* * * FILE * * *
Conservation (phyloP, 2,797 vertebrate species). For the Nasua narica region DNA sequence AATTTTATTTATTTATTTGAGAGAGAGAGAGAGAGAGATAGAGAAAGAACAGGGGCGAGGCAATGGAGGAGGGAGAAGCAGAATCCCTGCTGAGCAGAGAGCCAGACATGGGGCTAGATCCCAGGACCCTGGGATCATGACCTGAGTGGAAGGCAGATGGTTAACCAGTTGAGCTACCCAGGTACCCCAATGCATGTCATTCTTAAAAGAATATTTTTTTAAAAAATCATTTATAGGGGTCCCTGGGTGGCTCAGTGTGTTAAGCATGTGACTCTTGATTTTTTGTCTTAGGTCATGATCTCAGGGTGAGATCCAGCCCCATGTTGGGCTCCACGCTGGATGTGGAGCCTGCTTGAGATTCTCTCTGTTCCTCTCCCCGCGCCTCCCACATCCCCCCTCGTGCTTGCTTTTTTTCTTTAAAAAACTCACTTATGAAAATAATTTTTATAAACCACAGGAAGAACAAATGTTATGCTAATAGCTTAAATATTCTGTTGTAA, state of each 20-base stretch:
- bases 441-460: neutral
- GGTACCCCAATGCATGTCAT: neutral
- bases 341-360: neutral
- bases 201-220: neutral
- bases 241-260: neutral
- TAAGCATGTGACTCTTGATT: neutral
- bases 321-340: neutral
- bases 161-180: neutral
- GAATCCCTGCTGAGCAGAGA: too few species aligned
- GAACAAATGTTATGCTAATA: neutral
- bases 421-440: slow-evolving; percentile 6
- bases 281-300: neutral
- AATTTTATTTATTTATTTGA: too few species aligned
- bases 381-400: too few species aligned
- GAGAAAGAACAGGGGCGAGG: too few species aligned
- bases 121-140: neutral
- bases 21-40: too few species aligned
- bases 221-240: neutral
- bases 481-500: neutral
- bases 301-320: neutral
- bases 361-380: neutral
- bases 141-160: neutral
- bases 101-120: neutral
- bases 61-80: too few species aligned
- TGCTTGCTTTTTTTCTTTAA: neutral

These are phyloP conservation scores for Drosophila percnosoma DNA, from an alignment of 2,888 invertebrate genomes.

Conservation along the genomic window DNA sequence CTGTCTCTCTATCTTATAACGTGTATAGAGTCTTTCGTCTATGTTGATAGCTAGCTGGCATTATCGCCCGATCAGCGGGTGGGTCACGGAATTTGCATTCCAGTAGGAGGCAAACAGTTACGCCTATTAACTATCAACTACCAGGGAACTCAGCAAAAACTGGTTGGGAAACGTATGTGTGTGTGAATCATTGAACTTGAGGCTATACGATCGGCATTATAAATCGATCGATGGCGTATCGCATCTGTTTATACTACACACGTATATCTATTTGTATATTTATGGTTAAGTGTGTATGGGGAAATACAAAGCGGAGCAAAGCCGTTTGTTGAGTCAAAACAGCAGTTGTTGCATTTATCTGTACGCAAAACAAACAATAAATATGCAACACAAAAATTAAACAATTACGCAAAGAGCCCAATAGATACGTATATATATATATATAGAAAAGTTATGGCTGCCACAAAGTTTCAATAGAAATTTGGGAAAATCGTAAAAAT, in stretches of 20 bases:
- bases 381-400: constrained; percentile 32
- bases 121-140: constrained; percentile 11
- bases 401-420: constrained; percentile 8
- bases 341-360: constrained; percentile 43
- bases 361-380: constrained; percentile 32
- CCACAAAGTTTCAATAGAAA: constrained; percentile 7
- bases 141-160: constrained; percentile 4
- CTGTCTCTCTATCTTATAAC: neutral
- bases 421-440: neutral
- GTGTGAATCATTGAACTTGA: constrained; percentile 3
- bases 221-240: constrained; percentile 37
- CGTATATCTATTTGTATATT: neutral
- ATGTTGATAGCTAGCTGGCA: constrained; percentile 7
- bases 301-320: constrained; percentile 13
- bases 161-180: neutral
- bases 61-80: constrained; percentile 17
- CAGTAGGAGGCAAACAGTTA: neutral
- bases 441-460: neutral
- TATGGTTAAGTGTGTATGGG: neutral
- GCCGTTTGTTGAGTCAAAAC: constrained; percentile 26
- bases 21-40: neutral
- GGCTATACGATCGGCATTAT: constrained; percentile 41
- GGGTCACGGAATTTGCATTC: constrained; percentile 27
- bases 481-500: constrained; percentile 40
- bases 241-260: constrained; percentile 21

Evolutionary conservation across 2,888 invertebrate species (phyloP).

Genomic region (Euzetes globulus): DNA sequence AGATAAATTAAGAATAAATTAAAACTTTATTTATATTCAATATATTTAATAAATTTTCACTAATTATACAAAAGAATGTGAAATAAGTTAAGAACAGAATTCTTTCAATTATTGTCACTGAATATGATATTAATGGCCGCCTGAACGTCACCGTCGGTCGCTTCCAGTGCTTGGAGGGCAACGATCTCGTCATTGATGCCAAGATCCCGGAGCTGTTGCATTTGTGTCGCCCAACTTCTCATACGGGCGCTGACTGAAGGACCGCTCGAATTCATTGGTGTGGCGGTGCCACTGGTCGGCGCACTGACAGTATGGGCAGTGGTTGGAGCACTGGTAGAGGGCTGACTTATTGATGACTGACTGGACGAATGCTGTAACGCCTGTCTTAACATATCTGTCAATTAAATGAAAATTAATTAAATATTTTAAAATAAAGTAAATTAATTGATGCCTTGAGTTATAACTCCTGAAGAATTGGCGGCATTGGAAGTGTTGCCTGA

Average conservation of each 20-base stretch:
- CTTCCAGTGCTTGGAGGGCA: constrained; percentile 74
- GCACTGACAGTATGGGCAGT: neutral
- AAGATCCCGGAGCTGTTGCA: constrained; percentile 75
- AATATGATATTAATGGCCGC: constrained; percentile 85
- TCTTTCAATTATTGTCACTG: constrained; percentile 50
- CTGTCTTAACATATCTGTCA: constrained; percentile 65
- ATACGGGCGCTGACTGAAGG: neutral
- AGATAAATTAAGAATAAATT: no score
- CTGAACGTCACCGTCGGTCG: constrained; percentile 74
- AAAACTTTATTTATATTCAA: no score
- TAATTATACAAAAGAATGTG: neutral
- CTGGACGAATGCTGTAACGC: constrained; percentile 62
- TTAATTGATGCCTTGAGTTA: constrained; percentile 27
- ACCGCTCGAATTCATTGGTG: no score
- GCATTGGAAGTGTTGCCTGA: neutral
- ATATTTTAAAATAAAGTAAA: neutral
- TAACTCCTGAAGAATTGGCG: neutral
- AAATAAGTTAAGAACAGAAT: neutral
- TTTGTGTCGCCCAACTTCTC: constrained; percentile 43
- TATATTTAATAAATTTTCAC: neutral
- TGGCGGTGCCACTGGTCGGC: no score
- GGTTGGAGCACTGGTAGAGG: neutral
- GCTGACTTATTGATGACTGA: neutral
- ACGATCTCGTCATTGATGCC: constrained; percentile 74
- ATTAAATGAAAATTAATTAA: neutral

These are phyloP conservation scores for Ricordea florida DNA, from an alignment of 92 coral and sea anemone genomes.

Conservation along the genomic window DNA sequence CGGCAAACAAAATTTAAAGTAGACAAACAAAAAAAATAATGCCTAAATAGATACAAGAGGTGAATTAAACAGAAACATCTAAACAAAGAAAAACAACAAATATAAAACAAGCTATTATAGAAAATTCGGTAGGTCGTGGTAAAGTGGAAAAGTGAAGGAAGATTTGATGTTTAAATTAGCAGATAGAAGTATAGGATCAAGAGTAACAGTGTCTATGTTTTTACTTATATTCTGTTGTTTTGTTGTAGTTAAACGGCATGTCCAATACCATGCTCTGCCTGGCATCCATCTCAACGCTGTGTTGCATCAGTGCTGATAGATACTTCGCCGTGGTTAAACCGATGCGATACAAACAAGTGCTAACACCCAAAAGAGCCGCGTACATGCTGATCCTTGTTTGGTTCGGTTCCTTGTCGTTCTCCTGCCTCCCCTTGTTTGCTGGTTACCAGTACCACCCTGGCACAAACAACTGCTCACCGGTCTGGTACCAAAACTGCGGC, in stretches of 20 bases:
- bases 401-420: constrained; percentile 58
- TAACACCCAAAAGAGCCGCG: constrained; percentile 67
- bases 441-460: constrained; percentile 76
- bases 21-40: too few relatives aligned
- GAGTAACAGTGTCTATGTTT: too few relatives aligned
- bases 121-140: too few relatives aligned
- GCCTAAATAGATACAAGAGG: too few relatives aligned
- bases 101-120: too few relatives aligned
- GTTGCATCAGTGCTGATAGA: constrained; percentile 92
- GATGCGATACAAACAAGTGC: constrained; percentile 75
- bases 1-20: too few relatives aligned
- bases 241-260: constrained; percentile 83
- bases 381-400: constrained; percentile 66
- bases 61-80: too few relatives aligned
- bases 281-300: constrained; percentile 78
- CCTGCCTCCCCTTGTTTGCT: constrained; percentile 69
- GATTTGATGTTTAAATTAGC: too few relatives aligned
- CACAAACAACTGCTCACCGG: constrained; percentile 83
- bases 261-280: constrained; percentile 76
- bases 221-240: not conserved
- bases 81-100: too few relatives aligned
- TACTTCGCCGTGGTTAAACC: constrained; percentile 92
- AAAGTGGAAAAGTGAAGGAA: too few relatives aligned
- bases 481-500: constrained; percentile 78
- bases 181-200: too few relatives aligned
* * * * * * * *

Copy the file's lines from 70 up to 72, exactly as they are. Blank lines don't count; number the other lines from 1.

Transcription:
- ACCGCTCGAATTCATTGGTG: no score
- GCATTGGAAGTGTTGCCTGA: neutral
- ATATTTTAAAATAAAGTAAA: neutral